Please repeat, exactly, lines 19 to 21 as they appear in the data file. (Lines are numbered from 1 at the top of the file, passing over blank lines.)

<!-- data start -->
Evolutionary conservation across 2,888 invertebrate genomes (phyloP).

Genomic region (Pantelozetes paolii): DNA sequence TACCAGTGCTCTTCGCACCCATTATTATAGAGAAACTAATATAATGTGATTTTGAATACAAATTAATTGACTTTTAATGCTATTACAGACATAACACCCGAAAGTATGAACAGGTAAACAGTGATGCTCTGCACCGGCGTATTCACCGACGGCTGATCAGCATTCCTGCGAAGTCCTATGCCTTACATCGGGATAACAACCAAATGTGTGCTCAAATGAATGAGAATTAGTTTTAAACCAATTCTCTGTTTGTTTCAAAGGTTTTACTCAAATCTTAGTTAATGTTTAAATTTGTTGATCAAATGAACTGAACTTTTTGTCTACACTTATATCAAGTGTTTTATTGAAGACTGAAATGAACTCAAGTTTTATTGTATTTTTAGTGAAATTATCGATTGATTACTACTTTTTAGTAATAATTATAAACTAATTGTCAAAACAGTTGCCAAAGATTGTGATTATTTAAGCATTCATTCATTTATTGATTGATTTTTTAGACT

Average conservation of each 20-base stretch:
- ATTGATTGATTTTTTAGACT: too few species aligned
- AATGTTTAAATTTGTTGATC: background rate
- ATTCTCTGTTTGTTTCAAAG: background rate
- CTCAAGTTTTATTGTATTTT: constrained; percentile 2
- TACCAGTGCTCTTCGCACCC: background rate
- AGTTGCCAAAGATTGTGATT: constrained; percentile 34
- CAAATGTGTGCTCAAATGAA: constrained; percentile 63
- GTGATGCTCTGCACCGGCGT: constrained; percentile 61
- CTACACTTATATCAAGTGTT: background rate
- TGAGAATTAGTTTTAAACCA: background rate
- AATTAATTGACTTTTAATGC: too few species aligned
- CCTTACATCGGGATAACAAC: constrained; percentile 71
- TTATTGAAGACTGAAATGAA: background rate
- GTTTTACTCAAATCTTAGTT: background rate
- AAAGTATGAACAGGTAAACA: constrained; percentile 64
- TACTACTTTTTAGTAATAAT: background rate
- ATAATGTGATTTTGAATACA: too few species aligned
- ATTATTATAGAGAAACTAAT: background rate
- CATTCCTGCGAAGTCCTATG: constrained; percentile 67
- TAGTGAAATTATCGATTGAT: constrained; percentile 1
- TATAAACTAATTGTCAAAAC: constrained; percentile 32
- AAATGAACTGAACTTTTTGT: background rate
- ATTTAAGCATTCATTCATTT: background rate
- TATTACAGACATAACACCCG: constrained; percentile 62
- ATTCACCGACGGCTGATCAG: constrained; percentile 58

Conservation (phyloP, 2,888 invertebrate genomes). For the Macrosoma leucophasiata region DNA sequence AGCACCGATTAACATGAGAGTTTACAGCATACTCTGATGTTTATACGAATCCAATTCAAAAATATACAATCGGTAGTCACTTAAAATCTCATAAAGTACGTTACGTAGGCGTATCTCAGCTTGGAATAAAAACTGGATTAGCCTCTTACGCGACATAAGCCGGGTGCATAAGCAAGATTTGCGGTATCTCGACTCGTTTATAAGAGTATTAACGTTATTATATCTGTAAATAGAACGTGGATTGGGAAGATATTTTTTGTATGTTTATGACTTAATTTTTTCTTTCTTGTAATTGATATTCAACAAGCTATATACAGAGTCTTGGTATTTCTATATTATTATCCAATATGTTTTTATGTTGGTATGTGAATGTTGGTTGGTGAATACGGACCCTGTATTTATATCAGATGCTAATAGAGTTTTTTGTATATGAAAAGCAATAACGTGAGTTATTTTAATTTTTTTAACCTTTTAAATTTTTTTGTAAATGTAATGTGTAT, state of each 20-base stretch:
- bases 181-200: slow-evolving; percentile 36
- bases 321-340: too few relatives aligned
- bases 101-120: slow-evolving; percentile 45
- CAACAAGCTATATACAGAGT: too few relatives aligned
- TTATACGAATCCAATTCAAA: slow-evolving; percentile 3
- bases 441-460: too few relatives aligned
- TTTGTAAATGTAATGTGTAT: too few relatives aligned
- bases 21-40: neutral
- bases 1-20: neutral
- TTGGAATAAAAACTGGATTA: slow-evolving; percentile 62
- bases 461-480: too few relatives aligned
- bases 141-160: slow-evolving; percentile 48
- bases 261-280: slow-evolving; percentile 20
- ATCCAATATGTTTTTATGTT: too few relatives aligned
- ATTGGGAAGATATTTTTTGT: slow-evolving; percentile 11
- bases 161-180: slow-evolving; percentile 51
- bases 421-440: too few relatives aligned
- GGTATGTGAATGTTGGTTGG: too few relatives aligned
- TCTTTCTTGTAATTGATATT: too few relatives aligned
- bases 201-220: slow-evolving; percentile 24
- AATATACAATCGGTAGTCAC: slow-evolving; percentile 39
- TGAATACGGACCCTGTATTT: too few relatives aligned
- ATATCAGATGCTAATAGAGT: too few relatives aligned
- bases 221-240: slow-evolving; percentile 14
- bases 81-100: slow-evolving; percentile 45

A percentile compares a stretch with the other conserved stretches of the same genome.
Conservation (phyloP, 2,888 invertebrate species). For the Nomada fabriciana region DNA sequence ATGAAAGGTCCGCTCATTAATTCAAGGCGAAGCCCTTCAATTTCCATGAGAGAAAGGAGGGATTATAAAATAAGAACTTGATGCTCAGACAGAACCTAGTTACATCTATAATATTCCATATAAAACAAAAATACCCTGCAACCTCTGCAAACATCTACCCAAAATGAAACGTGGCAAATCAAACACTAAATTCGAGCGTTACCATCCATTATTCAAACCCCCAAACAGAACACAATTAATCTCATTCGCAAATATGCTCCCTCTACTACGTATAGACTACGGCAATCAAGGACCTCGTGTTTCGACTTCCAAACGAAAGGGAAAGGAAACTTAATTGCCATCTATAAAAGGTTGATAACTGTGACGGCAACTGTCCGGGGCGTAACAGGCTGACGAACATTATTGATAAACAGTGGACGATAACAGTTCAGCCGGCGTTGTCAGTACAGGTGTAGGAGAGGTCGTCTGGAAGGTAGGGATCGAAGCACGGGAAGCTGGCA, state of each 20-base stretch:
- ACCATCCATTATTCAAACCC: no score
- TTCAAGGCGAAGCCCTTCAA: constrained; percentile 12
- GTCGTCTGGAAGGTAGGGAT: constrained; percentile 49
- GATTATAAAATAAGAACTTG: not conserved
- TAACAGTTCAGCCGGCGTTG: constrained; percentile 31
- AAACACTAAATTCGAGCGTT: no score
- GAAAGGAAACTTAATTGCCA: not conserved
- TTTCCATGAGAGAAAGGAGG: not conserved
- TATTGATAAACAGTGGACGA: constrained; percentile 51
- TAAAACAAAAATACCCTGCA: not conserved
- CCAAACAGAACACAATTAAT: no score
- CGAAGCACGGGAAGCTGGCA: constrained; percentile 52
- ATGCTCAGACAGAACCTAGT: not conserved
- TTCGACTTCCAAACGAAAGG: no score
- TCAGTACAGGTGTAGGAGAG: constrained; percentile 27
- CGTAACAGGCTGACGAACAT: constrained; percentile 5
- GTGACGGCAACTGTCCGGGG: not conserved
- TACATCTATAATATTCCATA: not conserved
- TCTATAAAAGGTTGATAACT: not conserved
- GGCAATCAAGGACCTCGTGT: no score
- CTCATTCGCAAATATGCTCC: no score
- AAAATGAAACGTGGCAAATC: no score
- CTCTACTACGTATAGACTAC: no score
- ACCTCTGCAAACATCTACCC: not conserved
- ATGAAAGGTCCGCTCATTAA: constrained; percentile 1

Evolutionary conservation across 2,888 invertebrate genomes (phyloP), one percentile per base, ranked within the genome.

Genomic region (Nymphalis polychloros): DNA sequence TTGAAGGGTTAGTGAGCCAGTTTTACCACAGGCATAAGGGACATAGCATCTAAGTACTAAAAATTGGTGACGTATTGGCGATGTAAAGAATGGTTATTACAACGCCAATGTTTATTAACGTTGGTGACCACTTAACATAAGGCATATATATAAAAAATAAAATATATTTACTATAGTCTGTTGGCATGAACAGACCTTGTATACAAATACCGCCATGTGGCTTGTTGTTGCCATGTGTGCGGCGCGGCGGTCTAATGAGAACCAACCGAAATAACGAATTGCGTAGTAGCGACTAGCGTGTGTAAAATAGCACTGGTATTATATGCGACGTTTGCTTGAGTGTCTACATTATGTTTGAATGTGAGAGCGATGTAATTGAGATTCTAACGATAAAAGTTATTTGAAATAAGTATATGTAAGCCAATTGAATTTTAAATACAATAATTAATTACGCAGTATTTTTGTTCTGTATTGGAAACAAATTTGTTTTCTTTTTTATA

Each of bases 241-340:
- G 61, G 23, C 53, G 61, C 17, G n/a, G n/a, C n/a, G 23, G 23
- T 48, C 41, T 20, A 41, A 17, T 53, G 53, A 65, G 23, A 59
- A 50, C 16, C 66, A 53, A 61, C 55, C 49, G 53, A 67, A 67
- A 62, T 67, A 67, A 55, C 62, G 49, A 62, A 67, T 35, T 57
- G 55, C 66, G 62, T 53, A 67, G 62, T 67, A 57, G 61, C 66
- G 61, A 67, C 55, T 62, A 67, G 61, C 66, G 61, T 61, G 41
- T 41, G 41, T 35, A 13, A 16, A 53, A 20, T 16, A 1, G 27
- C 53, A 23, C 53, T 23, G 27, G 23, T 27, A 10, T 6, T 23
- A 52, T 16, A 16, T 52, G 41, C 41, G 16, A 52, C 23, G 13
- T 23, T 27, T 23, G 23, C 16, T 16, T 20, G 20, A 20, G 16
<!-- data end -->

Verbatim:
- TACTACTTTTTAGTAATAAT: background rate
- ATAATGTGATTTTGAATACA: too few species aligned
- ATTATTATAGAGAAACTAAT: background rate